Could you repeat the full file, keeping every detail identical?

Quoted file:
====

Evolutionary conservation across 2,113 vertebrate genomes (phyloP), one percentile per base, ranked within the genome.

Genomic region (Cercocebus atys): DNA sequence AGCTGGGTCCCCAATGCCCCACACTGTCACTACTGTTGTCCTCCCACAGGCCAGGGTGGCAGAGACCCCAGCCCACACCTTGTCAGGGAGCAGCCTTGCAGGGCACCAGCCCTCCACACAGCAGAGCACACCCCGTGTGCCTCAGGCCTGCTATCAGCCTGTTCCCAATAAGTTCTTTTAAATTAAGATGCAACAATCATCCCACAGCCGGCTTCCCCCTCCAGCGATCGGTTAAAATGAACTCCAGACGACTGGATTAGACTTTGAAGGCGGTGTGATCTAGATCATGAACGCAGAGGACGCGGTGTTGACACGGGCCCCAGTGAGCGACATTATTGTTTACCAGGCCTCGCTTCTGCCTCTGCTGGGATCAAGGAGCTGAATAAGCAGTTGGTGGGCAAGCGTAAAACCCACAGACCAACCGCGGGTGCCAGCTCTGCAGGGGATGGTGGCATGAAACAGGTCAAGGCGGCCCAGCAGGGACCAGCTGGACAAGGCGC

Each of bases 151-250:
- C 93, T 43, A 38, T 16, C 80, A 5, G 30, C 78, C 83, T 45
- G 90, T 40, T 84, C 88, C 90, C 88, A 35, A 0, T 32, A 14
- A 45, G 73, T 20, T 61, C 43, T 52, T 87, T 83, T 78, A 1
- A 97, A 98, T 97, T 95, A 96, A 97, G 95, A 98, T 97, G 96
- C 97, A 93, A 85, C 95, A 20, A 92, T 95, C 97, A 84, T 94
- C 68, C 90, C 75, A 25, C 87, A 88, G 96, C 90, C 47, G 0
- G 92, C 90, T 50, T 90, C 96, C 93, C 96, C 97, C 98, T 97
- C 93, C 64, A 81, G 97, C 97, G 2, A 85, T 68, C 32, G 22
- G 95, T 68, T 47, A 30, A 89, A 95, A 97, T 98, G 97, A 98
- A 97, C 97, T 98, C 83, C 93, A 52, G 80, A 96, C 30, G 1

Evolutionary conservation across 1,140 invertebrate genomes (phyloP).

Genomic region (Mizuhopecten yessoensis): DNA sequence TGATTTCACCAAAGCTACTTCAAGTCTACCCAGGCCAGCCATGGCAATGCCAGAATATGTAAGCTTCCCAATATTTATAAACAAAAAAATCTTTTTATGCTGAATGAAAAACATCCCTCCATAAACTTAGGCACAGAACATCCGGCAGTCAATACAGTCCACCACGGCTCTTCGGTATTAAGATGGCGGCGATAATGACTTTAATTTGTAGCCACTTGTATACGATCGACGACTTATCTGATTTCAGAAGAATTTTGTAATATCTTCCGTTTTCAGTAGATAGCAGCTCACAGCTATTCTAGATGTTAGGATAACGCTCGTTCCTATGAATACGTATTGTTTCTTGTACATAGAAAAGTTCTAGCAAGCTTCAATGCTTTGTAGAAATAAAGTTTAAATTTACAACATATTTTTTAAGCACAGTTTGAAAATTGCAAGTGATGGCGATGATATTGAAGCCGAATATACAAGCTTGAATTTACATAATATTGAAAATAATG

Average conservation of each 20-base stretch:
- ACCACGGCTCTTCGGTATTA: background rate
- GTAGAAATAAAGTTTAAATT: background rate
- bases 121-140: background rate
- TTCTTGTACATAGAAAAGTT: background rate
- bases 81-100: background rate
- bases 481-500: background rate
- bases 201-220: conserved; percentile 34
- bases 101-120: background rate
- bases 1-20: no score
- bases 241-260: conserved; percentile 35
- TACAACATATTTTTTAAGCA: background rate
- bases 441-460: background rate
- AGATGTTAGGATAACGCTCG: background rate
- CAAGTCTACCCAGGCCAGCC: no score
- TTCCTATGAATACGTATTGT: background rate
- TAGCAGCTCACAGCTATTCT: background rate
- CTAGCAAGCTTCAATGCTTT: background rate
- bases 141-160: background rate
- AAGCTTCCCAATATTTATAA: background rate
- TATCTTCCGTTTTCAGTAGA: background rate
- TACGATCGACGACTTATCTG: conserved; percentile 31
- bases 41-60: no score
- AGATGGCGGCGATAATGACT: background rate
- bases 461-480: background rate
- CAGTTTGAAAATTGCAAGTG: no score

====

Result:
Evolutionary conservation across 2,113 vertebrate genomes (phyloP), one percentile per base, ranked within the genome.

Genomic region (Cercocebus atys): DNA sequence AGCTGGGTCCCCAATGCCCCACACTGTCACTACTGTTGTCCTCCCACAGGCCAGGGTGGCAGAGACCCCAGCCCACACCTTGTCAGGGAGCAGCCTTGCAGGGCACCAGCCCTCCACACAGCAGAGCACACCCCGTGTGCCTCAGGCCTGCTATCAGCCTGTTCCCAATAAGTTCTTTTAAATTAAGATGCAACAATCATCCCACAGCCGGCTTCCCCCTCCAGCGATCGGTTAAAATGAACTCCAGACGACTGGATTAGACTTTGAAGGCGGTGTGATCTAGATCATGAACGCAGAGGACGCGGTGTTGACACGGGCCCCAGTGAGCGACATTATTGTTTACCAGGCCTCGCTTCTGCCTCTGCTGGGATCAAGGAGCTGAATAAGCAGTTGGTGGGCAAGCGTAAAACCCACAGACCAACCGCGGGTGCCAGCTCTGCAGGGGATGGTGGCATGAAACAGGTCAAGGCGGCCCAGCAGGGACCAGCTGGACAAGGCGC

Each of bases 151-250:
- C 93, T 43, A 38, T 16, C 80, A 5, G 30, C 78, C 83, T 45
- G 90, T 40, T 84, C 88, C 90, C 88, A 35, A 0, T 32, A 14
- A 45, G 73, T 20, T 61, C 43, T 52, T 87, T 83, T 78, A 1
- A 97, A 98, T 97, T 95, A 96, A 97, G 95, A 98, T 97, G 96
- C 97, A 93, A 85, C 95, A 20, A 92, T 95, C 97, A 84, T 94
- C 68, C 90, C 75, A 25, C 87, A 88, G 96, C 90, C 47, G 0
- G 92, C 90, T 50, T 90, C 96, C 93, C 96, C 97, C 98, T 97
- C 93, C 64, A 81, G 97, C 97, G 2, A 85, T 68, C 32, G 22
- G 95, T 68, T 47, A 30, A 89, A 95, A 97, T 98, G 97, A 98
- A 97, C 97, T 98, C 83, C 93, A 52, G 80, A 96, C 30, G 1

Evolutionary conservation across 1,140 invertebrate genomes (phyloP).

Genomic region (Mizuhopecten yessoensis): DNA sequence TGATTTCACCAAAGCTACTTCAAGTCTACCCAGGCCAGCCATGGCAATGCCAGAATATGTAAGCTTCCCAATATTTATAAACAAAAAAATCTTTTTATGCTGAATGAAAAACATCCCTCCATAAACTTAGGCACAGAACATCCGGCAGTCAATACAGTCCACCACGGCTCTTCGGTATTAAGATGGCGGCGATAATGACTTTAATTTGTAGCCACTTGTATACGATCGACGACTTATCTGATTTCAGAAGAATTTTGTAATATCTTCCGTTTTCAGTAGATAGCAGCTCACAGCTATTCTAGATGTTAGGATAACGCTCGTTCCTATGAATACGTATTGTTTCTTGTACATAGAAAAGTTCTAGCAAGCTTCAATGCTTTGTAGAAATAAAGTTTAAATTTACAACATATTTTTTAAGCACAGTTTGAAAATTGCAAGTGATGGCGATGATATTGAAGCCGAATATACAAGCTTGAATTTACATAATATTGAAAATAATG

Average conservation of each 20-base stretch:
- ACCACGGCTCTTCGGTATTA: background rate
- GTAGAAATAAAGTTTAAATT: background rate
- bases 121-140: background rate
- TTCTTGTACATAGAAAAGTT: background rate
- bases 81-100: background rate
- bases 481-500: background rate
- bases 201-220: conserved; percentile 34
- bases 101-120: background rate
- bases 1-20: no score
- bases 241-260: conserved; percentile 35
- TACAACATATTTTTTAAGCA: background rate
- bases 441-460: background rate
- AGATGTTAGGATAACGCTCG: background rate
- CAAGTCTACCCAGGCCAGCC: no score
- TTCCTATGAATACGTATTGT: background rate
- TAGCAGCTCACAGCTATTCT: background rate
- CTAGCAAGCTTCAATGCTTT: background rate
- bases 141-160: background rate
- AAGCTTCCCAATATTTATAA: background rate
- TATCTTCCGTTTTCAGTAGA: background rate
- TACGATCGACGACTTATCTG: conserved; percentile 31
- bases 41-60: no score
- AGATGGCGGCGATAATGACT: background rate
- bases 461-480: background rate
- CAGTTTGAAAATTGCAAGTG: no score